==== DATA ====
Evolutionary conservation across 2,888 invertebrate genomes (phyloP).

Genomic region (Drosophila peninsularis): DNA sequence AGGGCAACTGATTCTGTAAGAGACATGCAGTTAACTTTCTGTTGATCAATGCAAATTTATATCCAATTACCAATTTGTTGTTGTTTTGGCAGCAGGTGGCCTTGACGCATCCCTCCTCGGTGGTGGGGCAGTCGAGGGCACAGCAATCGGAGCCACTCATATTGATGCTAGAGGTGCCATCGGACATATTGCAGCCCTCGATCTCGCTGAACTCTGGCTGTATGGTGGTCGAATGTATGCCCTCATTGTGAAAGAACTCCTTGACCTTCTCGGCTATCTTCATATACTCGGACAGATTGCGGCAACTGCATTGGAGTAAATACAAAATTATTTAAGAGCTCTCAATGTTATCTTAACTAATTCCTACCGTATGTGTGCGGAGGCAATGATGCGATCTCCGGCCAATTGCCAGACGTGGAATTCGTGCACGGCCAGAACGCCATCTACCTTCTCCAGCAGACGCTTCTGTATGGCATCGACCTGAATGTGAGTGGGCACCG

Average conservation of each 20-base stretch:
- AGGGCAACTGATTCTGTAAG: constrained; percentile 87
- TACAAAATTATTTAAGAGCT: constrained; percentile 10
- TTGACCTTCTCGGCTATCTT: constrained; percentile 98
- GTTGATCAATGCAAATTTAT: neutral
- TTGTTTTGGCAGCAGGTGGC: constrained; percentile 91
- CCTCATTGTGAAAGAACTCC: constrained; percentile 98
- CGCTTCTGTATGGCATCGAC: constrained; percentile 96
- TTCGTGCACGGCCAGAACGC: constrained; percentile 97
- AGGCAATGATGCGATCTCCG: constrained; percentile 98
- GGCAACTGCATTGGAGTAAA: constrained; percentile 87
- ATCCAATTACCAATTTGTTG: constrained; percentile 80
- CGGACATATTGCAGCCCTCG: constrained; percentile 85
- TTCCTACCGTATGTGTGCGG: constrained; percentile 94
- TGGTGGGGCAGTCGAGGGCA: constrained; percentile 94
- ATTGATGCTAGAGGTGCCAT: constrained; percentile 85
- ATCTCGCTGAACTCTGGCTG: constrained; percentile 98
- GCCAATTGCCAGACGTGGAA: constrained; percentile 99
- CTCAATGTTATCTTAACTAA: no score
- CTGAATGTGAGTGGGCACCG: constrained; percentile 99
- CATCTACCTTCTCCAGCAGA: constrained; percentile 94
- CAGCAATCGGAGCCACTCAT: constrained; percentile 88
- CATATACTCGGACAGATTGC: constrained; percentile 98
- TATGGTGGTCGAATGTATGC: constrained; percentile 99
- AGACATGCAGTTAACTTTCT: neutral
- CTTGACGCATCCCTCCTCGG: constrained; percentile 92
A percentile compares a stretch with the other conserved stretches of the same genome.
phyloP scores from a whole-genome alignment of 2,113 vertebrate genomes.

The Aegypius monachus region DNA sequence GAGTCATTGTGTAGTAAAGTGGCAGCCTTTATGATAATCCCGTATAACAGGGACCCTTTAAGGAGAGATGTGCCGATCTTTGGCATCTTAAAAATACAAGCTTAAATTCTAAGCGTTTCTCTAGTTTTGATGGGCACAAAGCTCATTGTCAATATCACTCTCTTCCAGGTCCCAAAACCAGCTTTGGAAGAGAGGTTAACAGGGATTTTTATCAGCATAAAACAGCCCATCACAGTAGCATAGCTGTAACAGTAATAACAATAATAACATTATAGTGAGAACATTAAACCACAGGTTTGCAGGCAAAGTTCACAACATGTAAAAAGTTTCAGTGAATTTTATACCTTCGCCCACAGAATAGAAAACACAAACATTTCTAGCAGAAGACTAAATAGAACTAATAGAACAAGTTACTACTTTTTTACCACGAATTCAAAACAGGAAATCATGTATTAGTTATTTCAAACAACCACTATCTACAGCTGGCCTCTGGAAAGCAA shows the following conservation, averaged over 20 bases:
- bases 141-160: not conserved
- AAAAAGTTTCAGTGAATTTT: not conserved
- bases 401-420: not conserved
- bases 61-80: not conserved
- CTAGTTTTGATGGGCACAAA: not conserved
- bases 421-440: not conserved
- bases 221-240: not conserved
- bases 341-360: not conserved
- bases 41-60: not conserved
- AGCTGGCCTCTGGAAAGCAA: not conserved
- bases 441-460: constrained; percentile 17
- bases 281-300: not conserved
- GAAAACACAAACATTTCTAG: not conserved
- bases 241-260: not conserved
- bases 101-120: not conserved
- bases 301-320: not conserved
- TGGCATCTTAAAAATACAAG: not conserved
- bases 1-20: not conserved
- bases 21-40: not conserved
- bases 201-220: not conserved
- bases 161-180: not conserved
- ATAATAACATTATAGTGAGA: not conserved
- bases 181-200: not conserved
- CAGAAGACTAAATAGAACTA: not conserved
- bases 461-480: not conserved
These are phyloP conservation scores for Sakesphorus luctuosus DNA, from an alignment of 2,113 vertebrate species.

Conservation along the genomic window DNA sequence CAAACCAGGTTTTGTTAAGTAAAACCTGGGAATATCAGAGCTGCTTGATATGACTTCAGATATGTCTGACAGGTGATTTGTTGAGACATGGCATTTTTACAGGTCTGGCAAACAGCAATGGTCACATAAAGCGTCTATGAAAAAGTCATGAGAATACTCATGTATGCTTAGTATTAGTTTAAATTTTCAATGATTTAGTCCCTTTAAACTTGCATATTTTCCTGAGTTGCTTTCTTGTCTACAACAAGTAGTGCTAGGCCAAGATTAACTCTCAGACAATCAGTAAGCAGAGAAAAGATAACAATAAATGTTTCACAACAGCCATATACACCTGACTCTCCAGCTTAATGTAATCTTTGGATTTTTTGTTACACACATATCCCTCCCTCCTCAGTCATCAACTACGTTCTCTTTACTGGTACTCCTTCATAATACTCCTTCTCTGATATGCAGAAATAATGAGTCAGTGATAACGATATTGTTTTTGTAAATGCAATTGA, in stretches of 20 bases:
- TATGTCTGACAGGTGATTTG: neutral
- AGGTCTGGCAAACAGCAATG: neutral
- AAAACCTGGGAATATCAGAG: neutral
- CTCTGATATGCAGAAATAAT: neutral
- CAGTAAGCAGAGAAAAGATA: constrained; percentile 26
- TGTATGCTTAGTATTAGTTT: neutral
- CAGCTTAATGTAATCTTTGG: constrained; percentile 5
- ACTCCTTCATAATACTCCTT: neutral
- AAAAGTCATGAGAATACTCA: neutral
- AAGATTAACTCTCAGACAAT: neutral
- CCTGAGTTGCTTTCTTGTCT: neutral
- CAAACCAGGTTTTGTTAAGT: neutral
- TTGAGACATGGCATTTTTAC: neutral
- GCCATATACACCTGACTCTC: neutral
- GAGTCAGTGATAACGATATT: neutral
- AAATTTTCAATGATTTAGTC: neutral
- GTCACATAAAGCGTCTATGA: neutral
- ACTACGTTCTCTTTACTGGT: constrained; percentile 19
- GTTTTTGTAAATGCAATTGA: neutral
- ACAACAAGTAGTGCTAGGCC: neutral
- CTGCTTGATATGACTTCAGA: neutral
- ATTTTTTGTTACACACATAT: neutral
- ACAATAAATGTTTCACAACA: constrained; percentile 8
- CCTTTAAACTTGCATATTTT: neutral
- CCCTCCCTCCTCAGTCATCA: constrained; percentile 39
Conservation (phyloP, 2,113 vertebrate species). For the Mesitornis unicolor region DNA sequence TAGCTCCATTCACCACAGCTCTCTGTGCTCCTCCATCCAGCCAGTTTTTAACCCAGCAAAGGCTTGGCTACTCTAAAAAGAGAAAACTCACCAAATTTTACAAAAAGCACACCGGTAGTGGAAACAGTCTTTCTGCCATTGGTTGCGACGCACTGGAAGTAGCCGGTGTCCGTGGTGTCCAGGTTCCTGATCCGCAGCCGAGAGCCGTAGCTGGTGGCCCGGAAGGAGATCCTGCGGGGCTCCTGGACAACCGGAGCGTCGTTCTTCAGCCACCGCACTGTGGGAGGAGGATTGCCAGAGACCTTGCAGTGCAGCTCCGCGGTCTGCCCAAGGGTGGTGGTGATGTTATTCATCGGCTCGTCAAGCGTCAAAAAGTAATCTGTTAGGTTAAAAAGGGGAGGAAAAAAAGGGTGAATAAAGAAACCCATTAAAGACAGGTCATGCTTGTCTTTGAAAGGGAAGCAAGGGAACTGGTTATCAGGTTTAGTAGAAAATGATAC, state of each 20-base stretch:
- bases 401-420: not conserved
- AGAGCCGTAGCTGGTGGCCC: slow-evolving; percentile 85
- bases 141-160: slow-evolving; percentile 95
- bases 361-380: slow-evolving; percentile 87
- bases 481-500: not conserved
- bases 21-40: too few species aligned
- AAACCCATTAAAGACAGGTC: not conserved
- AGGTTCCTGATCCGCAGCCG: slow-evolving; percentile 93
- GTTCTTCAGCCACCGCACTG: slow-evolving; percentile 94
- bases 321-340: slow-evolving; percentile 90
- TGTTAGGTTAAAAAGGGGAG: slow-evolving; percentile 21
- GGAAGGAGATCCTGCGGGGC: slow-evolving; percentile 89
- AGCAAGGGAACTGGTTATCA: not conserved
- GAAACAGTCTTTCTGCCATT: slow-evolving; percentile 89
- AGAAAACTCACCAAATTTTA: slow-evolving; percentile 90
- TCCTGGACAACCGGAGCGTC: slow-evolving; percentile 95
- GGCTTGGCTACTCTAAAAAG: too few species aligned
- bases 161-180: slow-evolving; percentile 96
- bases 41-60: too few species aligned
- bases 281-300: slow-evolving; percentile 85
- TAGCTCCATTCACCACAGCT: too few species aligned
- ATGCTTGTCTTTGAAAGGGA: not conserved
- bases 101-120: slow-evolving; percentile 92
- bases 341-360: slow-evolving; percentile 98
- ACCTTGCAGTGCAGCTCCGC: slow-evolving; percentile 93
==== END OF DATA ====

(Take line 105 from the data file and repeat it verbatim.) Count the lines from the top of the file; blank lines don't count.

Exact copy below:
- TAGCTCCATTCACCACAGCT: too few species aligned